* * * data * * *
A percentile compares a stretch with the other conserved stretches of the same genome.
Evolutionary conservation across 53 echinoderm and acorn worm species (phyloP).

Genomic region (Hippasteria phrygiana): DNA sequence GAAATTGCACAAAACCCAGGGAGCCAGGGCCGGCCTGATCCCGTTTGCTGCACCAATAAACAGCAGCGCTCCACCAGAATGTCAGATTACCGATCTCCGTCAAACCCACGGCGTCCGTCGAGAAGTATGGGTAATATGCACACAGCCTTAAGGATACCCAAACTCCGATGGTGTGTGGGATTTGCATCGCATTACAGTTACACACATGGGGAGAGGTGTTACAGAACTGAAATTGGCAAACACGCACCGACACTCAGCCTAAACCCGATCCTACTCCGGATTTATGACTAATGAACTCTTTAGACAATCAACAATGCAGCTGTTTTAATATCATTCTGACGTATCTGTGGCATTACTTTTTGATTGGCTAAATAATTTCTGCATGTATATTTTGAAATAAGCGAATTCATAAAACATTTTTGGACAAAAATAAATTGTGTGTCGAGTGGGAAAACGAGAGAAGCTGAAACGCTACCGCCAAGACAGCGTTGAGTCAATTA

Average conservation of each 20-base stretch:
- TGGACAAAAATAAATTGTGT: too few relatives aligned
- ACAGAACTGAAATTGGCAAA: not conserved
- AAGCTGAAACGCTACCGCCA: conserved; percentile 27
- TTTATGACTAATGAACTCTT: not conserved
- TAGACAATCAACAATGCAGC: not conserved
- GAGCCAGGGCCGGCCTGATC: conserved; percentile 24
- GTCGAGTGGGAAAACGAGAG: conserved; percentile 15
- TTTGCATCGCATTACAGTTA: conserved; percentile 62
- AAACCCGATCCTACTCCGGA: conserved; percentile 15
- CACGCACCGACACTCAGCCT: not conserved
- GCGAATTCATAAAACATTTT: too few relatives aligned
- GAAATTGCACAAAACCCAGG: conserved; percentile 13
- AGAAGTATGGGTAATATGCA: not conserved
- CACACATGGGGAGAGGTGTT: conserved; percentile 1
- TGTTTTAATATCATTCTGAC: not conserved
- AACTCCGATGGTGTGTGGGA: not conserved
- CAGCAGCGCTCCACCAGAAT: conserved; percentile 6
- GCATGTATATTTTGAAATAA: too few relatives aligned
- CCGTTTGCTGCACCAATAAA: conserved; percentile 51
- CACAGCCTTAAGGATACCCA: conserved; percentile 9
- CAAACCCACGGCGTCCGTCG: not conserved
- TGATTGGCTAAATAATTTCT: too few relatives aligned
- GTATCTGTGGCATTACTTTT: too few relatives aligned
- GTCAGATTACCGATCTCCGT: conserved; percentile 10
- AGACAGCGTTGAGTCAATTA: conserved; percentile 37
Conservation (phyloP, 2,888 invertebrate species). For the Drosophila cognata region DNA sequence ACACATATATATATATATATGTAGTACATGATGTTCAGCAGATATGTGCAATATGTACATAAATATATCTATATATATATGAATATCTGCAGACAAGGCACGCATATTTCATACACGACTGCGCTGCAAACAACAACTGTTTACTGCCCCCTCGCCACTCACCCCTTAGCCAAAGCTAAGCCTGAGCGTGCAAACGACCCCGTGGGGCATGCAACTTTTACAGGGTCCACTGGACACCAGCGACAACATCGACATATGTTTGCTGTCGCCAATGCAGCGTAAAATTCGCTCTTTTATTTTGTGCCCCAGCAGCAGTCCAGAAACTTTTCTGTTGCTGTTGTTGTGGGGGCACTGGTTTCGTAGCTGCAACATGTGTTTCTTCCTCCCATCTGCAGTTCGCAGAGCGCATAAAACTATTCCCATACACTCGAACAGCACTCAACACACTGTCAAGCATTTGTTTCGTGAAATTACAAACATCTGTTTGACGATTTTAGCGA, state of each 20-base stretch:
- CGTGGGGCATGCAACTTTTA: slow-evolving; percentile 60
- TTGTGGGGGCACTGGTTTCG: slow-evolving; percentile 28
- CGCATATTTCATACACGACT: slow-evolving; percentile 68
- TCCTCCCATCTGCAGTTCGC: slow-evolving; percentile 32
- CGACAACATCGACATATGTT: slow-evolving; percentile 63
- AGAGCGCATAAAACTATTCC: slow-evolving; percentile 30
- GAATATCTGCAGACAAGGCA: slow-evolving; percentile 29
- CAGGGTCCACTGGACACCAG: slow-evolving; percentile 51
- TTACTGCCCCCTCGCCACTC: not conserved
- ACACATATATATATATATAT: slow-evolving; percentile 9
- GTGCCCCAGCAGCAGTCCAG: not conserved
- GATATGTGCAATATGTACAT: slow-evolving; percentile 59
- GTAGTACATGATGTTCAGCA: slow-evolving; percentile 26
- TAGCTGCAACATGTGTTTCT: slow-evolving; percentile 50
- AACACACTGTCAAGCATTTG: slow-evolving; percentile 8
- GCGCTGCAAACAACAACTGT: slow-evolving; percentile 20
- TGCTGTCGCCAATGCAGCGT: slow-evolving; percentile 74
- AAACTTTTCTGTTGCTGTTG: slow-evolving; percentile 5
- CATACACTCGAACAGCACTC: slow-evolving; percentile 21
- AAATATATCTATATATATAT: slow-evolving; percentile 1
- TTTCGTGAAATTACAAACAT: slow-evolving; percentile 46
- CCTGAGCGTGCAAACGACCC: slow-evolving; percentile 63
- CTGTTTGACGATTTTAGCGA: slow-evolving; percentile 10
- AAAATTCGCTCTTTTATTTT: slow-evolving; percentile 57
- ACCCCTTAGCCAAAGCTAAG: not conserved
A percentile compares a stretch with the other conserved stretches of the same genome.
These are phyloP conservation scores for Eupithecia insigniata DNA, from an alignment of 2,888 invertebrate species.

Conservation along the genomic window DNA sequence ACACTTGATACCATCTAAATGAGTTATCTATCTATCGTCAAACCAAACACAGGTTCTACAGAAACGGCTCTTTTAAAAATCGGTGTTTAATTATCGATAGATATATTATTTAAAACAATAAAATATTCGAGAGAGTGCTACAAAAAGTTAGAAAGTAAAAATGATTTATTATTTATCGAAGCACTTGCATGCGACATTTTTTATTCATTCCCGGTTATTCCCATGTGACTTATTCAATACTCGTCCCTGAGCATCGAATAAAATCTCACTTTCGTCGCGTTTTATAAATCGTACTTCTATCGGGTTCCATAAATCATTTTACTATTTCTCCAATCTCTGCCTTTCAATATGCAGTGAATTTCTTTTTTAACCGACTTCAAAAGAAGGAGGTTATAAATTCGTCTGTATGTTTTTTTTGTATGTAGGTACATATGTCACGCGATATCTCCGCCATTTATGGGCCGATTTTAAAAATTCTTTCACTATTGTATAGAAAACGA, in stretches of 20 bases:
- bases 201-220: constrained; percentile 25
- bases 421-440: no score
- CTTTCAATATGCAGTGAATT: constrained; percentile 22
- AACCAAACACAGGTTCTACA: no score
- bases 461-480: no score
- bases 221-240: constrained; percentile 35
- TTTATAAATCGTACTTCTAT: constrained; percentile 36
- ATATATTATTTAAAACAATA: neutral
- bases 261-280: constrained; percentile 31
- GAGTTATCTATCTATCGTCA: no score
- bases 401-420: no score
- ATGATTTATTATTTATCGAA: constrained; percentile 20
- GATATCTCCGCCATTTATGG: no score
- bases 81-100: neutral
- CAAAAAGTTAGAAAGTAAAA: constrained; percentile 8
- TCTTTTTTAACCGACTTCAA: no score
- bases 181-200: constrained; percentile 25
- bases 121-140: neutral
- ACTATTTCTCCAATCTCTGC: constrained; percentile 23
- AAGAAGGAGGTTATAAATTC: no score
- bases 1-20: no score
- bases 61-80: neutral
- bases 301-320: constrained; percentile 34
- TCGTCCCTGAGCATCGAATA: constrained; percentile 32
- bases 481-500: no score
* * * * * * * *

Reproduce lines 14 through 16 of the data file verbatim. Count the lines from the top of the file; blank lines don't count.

- CACGCACCGACACTCAGCCT: not conserved
- GCGAATTCATAAAACATTTT: too few relatives aligned
- GAAATTGCACAAAACCCAGG: conserved; percentile 13